If I had to complain about one thing, it would partially be the use of German language. That is really just me nit-picking, because it doesn’t really have much of an impact on the story. However, it just felt so english-fied (I know that that’s not a word, but I don’t care). Sometimes there would just be too many or too few letters to a word, making it something that a native speaker wouldn’t use in a real sentence. And then there were the names. I have to say that most of them were chosen really well, except that if a person is German and their last name was Wolfe, they probably wouldn’t end it with an “e”. Neither would they shorten the name Adele to Ad. As I said though, that’s minor things and I am clearly rambling. The one name that truly nagged me was Luka Löwe … I don’t know how that sounds to you, but to me it sounds like an animated lion from a children’s cartoon, which definitely subtracted from his supposed attractiveness a lot.

Wow, this has gotten so much longer than I planned for. Either way, I think it was a great first book in a series that seemed weirdly realistic and made me shudder to think of what might have happened if events had turned out differently – I can only recommend it!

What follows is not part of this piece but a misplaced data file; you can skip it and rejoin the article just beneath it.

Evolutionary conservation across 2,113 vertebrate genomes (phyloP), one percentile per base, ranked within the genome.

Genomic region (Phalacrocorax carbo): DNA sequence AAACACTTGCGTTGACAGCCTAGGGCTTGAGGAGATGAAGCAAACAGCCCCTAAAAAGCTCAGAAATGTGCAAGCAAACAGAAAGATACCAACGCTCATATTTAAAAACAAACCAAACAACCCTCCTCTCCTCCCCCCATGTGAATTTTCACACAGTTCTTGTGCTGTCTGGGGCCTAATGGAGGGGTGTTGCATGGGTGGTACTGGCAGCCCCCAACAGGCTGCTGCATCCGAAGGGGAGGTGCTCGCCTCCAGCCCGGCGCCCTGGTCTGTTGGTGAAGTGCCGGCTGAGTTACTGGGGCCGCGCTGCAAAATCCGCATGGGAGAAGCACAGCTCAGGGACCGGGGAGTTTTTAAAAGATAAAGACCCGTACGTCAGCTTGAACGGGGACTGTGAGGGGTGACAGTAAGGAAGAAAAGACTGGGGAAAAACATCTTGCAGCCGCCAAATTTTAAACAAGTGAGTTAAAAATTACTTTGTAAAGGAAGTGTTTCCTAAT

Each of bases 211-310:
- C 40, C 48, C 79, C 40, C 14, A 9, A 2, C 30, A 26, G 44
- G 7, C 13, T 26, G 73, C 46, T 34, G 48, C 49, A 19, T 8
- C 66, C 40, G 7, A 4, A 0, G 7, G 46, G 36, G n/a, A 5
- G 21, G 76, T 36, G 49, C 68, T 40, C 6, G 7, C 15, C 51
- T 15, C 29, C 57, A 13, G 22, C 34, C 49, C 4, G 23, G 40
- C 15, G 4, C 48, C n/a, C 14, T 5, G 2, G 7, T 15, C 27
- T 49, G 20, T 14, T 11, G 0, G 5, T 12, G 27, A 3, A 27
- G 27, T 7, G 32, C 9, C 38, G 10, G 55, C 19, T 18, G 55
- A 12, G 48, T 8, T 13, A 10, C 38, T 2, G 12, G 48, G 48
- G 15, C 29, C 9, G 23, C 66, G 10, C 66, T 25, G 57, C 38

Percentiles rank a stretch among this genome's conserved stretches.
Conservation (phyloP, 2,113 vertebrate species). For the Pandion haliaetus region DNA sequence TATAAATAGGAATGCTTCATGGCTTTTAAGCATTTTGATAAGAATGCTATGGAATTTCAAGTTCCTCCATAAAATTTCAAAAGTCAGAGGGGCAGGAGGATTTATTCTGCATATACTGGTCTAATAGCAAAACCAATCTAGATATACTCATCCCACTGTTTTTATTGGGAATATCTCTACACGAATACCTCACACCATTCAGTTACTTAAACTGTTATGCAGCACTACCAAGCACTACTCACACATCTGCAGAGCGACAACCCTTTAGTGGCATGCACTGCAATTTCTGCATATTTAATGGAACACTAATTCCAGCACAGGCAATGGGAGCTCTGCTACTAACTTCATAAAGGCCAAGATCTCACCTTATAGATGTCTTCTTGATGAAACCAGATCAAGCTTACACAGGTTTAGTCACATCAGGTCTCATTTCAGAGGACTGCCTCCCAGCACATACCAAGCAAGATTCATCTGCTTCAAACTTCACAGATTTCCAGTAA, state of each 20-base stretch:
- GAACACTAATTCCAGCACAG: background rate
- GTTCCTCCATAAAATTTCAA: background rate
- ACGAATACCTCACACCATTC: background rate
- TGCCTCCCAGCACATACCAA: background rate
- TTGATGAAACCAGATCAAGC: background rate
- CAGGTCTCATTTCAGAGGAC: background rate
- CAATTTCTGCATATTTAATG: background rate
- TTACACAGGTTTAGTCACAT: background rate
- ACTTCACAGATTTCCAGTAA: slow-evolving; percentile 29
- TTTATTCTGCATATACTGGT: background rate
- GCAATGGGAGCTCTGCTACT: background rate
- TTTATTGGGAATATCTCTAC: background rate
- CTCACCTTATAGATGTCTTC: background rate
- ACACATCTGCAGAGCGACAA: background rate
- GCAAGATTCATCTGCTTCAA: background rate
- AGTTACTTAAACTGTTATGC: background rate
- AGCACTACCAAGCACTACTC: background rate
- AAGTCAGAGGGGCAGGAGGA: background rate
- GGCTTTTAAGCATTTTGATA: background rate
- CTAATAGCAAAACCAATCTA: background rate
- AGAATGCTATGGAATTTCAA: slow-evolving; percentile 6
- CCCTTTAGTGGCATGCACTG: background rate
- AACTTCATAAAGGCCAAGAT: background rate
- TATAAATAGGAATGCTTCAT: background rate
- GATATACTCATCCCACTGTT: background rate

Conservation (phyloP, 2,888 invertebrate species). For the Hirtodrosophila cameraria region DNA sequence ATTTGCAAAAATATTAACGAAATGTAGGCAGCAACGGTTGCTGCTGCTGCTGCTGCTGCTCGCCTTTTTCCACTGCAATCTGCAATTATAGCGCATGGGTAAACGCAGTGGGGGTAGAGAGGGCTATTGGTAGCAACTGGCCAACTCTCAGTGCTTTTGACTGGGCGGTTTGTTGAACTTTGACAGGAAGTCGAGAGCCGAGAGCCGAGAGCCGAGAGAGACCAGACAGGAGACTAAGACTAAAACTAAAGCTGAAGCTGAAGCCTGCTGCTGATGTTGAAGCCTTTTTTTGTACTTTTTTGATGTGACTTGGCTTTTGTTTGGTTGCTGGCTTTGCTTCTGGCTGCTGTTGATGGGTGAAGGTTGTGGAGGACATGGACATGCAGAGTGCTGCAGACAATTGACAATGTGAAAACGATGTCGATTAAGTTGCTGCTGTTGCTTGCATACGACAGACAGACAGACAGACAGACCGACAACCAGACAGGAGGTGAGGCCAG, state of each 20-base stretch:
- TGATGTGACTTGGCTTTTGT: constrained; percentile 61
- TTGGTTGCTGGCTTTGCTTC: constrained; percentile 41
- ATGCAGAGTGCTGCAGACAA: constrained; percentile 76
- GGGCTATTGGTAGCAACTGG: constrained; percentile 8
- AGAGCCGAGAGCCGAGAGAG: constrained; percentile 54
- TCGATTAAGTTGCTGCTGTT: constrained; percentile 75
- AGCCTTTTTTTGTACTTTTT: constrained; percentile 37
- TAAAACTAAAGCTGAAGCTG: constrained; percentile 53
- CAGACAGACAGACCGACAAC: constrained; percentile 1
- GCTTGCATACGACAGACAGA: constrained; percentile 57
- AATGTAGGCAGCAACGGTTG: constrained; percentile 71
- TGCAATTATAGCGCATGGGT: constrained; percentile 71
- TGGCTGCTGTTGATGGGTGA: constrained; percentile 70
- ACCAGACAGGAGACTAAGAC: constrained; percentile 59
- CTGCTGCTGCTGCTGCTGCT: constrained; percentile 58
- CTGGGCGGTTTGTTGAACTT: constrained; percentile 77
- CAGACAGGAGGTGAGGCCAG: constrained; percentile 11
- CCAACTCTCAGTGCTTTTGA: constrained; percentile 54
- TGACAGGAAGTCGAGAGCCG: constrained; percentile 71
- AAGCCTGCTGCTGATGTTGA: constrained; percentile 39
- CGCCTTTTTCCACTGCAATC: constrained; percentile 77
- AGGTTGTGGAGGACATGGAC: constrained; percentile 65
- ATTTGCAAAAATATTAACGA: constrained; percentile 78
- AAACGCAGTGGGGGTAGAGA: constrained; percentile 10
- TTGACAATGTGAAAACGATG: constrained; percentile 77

Fazit: 4.5/5 stars! A stunning piece of alternate historical fiction!


Do you think this book could be for you? Have you already read it? Did you like it?

62 thoughts on “Wolf by Wolf by Ryan Graudin (Book Review)

  1. YAAAS ! I have been stalking your blog (yeah I’m not sorry about that haha) waiting for your review to be posted because I saw on GR that you loved it and I was SO happy.
    I knew you were from Austria but I didn’t know how much of an impact WWII had on your culture, thanks for sharing that, it really is kind of eye opening because I never stopped and thought about it.
    So, into the actual review right now, that book is just so fantastic, and as you said the writing is beyond beautiful. I gave it a 5 star rating because well, I don’t speak German. Now, I FINALLY have someone going through the torture of waiting until November with me. yay for that haha!

    Liked by 2 people